SS: Oh yes. We say that the essence of mindfulness is relationship: how we relate to pleasure, how we relate to pain, and how we relate to everything in between. Our goal is to experience the pleasure or even bliss that comes our way fully, but without that extra thing we tend to do of clinging and holding on. We want to relate to painful experience fully, without closing down, and with an open heart of compassion. And we want to wake up and experience basically neutral times with strong presence and connection.

JE: If meditation is about simply “being with” all that we are: sensation, thought, emotion – wouldn’t it promote a sort of passive acceptance of our life, rather than an invitation to grow and change?

SS: I think that’s the common misperception, and it is easy to see why – the words we tend to use to describe meditation can well imply passivity, but it’s not what actually happens. If we learn to simply be with our experience, that’s the beginning of the process of insight. If we are struggling against our emotions, our bodies, there’s not a lot of learning that can happen. If we are overcome and defined by all of our changing states, there’s not a lot of learning that can happen. As we learn to be with all of our experience, we are creating the space we need to make choices out of clarity and wisdom.

JE: How would you respond to a prospective student who considers themselves “much too busy” to “just sit” and meditate?

SS: I find that reaction very interesting. I often say that if most of us were told, “Here’s this activity you can do 20 minutes a day and it will really help your friend.” Most of us would jump at the chance. But framed as “It will really help you,” suddenly we are too busy, it seems selfish, not worth doing. I’d say start with just 5 minutes of formal practice each day, and add a few fun things – like not answering your phone on the first ring, but letting it ring 3 times, and breathing; have one cup of tea or coffee a day without multitasking at the same time – no checking email, having a conversation, listening to the news at the same time. These things really are fun when put into practice.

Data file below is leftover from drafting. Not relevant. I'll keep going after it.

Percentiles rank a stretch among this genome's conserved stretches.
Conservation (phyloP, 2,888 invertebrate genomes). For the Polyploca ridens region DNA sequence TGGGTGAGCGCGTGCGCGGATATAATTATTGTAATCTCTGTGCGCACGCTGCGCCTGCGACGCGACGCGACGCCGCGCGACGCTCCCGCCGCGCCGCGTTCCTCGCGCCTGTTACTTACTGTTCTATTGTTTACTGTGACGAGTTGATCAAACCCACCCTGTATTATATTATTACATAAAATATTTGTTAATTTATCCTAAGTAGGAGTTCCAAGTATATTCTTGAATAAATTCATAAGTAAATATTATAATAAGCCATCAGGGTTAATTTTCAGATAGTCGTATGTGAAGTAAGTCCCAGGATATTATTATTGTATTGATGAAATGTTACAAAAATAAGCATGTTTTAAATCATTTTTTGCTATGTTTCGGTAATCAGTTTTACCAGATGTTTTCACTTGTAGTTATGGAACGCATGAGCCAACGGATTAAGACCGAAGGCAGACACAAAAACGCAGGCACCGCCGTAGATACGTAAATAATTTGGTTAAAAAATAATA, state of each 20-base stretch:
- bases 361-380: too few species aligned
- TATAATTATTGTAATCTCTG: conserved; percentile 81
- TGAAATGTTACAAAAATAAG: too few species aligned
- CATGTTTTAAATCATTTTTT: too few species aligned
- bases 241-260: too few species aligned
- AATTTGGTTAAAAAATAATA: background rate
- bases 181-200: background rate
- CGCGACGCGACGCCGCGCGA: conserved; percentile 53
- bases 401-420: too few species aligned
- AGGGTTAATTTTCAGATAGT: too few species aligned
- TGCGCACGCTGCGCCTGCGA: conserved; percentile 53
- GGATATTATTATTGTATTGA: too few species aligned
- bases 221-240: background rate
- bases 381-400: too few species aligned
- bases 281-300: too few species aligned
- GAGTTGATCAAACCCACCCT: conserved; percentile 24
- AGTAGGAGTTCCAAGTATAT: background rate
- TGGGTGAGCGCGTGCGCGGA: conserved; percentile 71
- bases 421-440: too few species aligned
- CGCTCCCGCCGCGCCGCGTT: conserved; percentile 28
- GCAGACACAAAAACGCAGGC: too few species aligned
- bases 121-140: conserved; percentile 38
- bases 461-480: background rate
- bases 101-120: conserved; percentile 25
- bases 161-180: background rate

JE: The program outlined in “Real Happiness” asks for a 28-day commitment to begin a regular practice. I also know that you’ve already gathered a number of people to take part in this exploration and to report their experiences via your web site. Is there some way the readers of the Holistic Health blog might join in the adventure?

SS: We welcome everyone to take part in the 28-Day meditation challenge. People can read the book and do the practice laid out in the book. The challenge will begin Feb. 1 (although you can begin at any time). There will be a comment section on the blog on my website so people can post comments on particular posts. Also people can join in the challenge on twitter. They can post their reflections and follow others who are doing the challenge by following the hashtag #realhappiness. I will be hosting 3 live tweetchats during the month of Feb and if you follow @sharonsalzberg I will post the dates and times for these. The chats are one hour long and anyone can ask questions, which I will do my best to answer in 140 characters or less. And of course there is my FB page, where I will posting excerpts from the blog and everyone can comment/share there as well. I will be posting on my site as well as tweeting to give everyone support and encouragement all month long.

JE: Again, Sharon, my thanks for talking with us about your work to bring this powerful practice into so many lives. Do you have anything else you’d like to add? A favorite quote you’d like to share?

SS: Here’s a quotation from Real Happiness: The door of possibility has been opened—the door to authentic and accessible happiness. Welcome. Come in and sit.


…..and today, like every other day, is the perfect day to do that.

Peace-Judi England, RN, LMT, Kripalu Yoga Instructor – – 1/17/2011

Up and Coming Events in the Albany Area:

1) Creating and Vision Board for Goals in 2011 and Sound Healing Demonstration: Saturday January 22, 2011-11-2:30, Key 2 Joy, 142 Vly Road, Niskayuna, NY-Presenters: Janet Tanguay, Creativity Coach at Art ‘N Soul, and Shannon Keys, Key 2Joy, Inc. – $35 in advance, $40 at the door,

2) “The Power of Quantum Transformation” a free talk by Michael Wayne, author of “The Low Density Lifestyle”, Saturday, January 22,2011, 7-9pm- Hosted by Capital Region chapter of the Institute for Noetic Sciences (IONS). Home of Maryjane Cleary, Altamont, NY. For directions and more info call 518-861-1122

Writer Judi England, a yoga teacher and massage therapist in Albany, New York, writes the Holistic Health blog for the Times Union. This piece appeared there first.